For Hayley, 33, who is transgender, the entire weekend was “heaven, like walking through a dream. You didn’t feel like you were being analyzed or judged, no need to look around worrying about what other people were thinking.” She attended along with her wife Lena and 7-year-old son.
Hayley grew up as an Orthodox man in the Sephardic world, where he was taunted, not supported by the rabbis, and never felt like he fit in; he later served in the U.S. Navy and married. After five years of marriage, he told Lena about the cross-gender feelings that were making him feel miserable in his life. Lena supported his efforts to change sexes, and they have remained a couple.
Their son used to go to a yeshiva, but after Haley’s transition, they sent him to a public school out of concerns for his comfort and hope someday to switch him back. The couple prefers Sephardic-type services but rarely go to synagogue in their Brooklyn neighborhood, as Haley knows that some people in the community know about her, including some relatives, and “people in this community can be violent.” She adds, “I feel that rabbis and other should reserve their judgment until they’ve been in my shoes.”
Hayley, who punctuates her conversation with “Baruch Hashem,” thanking God, says that they would like to find a close-knit community where she and Lena could feel at home. She laughs and says that they have many more friends now that she’s a woman, and most are Orthodox.
Some participants cried on the telephone as they recalled experiences with rabbis who told them they were unwelcome to study in their yeshivas or that “suicide wasn’t such a bad outcome if therapy didn’t work,” or relatives who sent condolences as though they had cancer. Several spoke of being sent by family members and rabbis to reparative therapy — with the intention that they would be “fixed” or changed — and how painful and damaging that was.
For Yoshi, who grew up with emotional and physical abuse, the very rabbis who brought him deeper into a committed Orthodox lifestyle were the ones who rejected him once they learned of his sexuality, tore his belief away from him and fractured his relationship with God. He attended with his partner, and both are thinking of becoming rabbis.
Several participants said that they made their own peace with halacha, or were at least at peace with themselves, citing that very few people can strictly follow all of the laws, and that they try to live with integrity, according to Torah values. Some spoke of possibilities of different interpretations. One man admitted he had no good answers, and has both respect for the halacha and a strong feeling that “this is the way that God made me.”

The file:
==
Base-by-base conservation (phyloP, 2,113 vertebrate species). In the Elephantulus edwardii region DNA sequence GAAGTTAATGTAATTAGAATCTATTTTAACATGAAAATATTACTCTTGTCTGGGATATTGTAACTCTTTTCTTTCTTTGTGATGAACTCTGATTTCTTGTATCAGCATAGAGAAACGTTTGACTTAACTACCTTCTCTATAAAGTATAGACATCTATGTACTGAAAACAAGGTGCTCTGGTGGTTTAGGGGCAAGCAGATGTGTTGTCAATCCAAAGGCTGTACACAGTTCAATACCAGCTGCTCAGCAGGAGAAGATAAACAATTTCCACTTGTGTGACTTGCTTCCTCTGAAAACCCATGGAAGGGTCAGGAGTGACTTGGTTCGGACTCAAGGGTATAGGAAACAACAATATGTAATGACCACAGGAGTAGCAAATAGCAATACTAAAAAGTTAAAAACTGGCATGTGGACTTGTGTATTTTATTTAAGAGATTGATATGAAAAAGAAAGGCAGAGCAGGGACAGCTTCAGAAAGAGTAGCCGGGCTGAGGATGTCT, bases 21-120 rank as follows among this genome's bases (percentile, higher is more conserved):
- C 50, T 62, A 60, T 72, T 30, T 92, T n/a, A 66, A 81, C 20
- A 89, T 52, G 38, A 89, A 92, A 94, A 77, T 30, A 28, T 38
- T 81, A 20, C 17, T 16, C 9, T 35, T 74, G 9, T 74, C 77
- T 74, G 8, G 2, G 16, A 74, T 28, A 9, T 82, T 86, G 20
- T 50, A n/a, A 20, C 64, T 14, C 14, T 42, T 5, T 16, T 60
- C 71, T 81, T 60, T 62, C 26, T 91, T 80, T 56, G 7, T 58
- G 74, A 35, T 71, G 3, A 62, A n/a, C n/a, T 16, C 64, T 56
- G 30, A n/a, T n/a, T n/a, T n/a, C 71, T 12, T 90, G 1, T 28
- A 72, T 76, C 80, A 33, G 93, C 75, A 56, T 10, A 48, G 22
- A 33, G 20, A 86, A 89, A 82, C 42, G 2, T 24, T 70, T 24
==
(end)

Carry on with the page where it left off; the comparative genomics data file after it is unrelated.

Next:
Moshe, 45, who lives in the South and feels triply ostracized as Jewish, Orthodox and gay, says, “Orthodoxy needs to evolve, to embrace gays and lesbians in their midst. They are in their midst. Nobody here is trying to change halacha; we’re not trying to negate the Torah. We’re trying to ask, Will people please make room for us?”
A member of the group that built the gay and lesbian synagogue in Greenwich Village, Congregation Beth Simchat Torah, Barry, 64, found that Orthodox liturgy speaks to him most and now belongs to an Orthodox shul on the Upper West Side. He has come out with his rabbi, and feels that many in the synagogue know about his status, even if they don’t talk about it, and have long been welcoming toward him.
Joe, a graduate student in psychology in his mid-20s from the New York area who identifies as Modern Orthodox down to the core, says that he gained a historical perspective on the issues by attending the Shabbaton. He now has great admiration for those who are generations older who had remarkable courage.
“I have the Internet — I would still be in the closet without it,” he adds.
Yehuda Greenberg, project director for Eshel, said that the Shabbaton exceeded expectations. While they had initially thought of it as an annual event, they will probably hold them more frequently.
“There has been a watershed change in the last 10 years in how this challenge is being addressed in the Orthodox community,” says Naomi S. Mark, a licensed clinical social worker in private practice in New York City who sees a lot of Orthodox LGBT clients as well as their families.
“The Shabbaton was a milestone in showing how the Orthodox gay community is getting organized, supporting each other’s efforts to stay connected to their religious roots even as they explore their identity in new ways.”
Mark sees the conventional Orthodox community as much more open than a decade ago, and encourages gay people to keep telling their stories to promote understanding. “It makes one hopeful for what can happen in another 10 years.